The Living Community Challenge for Environmental and Urban Sustainability

Larissa Krinos

Authors:  Larissa Krinos

Faculty Mentor:  Bahar Armaghani

College:  College of Design, Construction, and Planning

Abstract

The Living Community Challenge (LCC) is a green certification program that, unlike most certification programs, is geared toward whole neighborhoods as opposed to singular buildings. Unfortunately, no existing communities have achieved Living Community Challenge certification. Still, there are many neighborhoods utilizing the ideals – known as petals – of the LCC in attempts to become more sustainable. The Living Building Challenge (LBC), the parent certification for the LCC, has seen more success than the LCC and will provide further research on the implications of its criterion. This paper will look at the hypothetical variables of the LCC, the communities trying to achieve these variables, and how elements of it could be used in relation to impoverished communities. Through case studies on groups and individuals attempting LCC and LBC certification, specifically Bend, Ohio and the BLOCK Project, the potential of the research becomes evident. This paper seeks to demonstrate how the LCC could be applied specifically in low-income areas in Gainesville, FL without achieving all the requirements of each petal.

Poster Pitch

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Poster

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Mark Law
Mark Law (@guest_138)
1 year ago

Great work Larissa!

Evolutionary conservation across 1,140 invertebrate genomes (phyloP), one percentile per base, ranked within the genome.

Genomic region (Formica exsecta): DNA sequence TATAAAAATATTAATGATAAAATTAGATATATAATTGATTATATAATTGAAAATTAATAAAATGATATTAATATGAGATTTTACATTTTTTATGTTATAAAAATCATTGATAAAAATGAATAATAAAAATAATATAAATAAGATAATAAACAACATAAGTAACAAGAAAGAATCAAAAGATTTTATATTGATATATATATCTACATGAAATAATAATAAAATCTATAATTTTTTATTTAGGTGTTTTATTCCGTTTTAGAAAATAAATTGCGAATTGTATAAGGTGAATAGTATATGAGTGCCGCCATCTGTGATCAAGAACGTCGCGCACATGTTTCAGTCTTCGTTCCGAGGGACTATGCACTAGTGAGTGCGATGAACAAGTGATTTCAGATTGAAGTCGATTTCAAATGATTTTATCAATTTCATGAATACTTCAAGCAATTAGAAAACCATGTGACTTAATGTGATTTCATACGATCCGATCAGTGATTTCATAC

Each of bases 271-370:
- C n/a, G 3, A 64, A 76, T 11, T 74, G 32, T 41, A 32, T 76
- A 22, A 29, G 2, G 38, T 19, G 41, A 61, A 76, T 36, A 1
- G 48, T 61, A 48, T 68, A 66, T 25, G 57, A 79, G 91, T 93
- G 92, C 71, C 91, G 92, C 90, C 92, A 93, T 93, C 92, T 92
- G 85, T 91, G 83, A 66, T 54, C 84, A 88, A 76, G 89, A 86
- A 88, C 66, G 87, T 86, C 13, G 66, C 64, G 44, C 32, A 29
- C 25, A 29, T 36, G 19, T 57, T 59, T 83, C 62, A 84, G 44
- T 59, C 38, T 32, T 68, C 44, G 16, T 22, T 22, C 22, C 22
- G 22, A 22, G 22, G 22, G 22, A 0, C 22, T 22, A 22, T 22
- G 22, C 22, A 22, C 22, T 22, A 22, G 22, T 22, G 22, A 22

Larissa Krinos
Larissa Krinos (@guest_408)
Reply to  Mark Law
1 year ago

Thank you Dr. Law!

Sierra Shepherd
Sierra Shepherd (@guest_502)
1 year ago

I love the layout of your poster! The diagrams are great and helpful. So I am curious, would these LLC’s be mandated and put together by private developers, on a community level, or is the goal to have these standards issued by the county and their amenities therein paid by the state?

Larissa Krinos
Larissa Krinos (@guest_592)
Reply to  Sierra Shepherd
1 year ago

Thank you! I think that the most effective solutions have probably come from private developers. There are instances where government funding has been obtained to drive the process, but generally the most successful projects seem to come from motivated citizens or businesses.

Larissa Krinos
Larissa Krinos (@guest_526)
1 year ago

If anyone has questions, I’ll be on until 3PM!

https://ufl.zoom.us/j/383398041

Alexandra Nielsen
Alexandra Nielsen (@guest_882)
1 year ago

Great looking poster, I like that you looked at other communities implementing LCC principles and brought them back to Gainesville, I’m curious, do you think there are any other sites in Gainesville that could implement a majority of the seven petals?

Larissa Krinos
Larissa Krinos (@guest_1272)
Reply to  Alexandra Nielsen
1 year ago

Hi Alexandra, thanks for the comment! I think that there are many sites in Gainesville that could qualify for LCC, though I didn’t look into those specifically because I was focused on low-income communities. I think that even some student apartments in Gainesville could re-evaluate and attempt to qualify for a few of the petals and easily have the infrastructure for it, they just wouldn’t be motivated to make the financial investment because they wouldn’t make their money back for a couple of years.

Rusini Perera
Rusini Perera (@guest_7028)
1 year ago

Hi Larissa!
I really love the topic of sustainability in design and architecture so I found your presentation quite intriguing. One question I have is how can this research be presented to people in low-income areas so they can utilize the information?

Larissa Krinos
Larissa Krinos (@guest_7662)
Reply to  Rusini Perera
1 year ago

Hi Rusini, glad you liked the presentation! I think that the community would have to be eased into it mainly through the cost benefits. The process would have to be adjusted or subsidized so that it’s less risky than it looks currently. It would also have to be done delicately so it didn’t feel intrusive, maybe just some kind of community interest flyer that asks for interest in energy savings?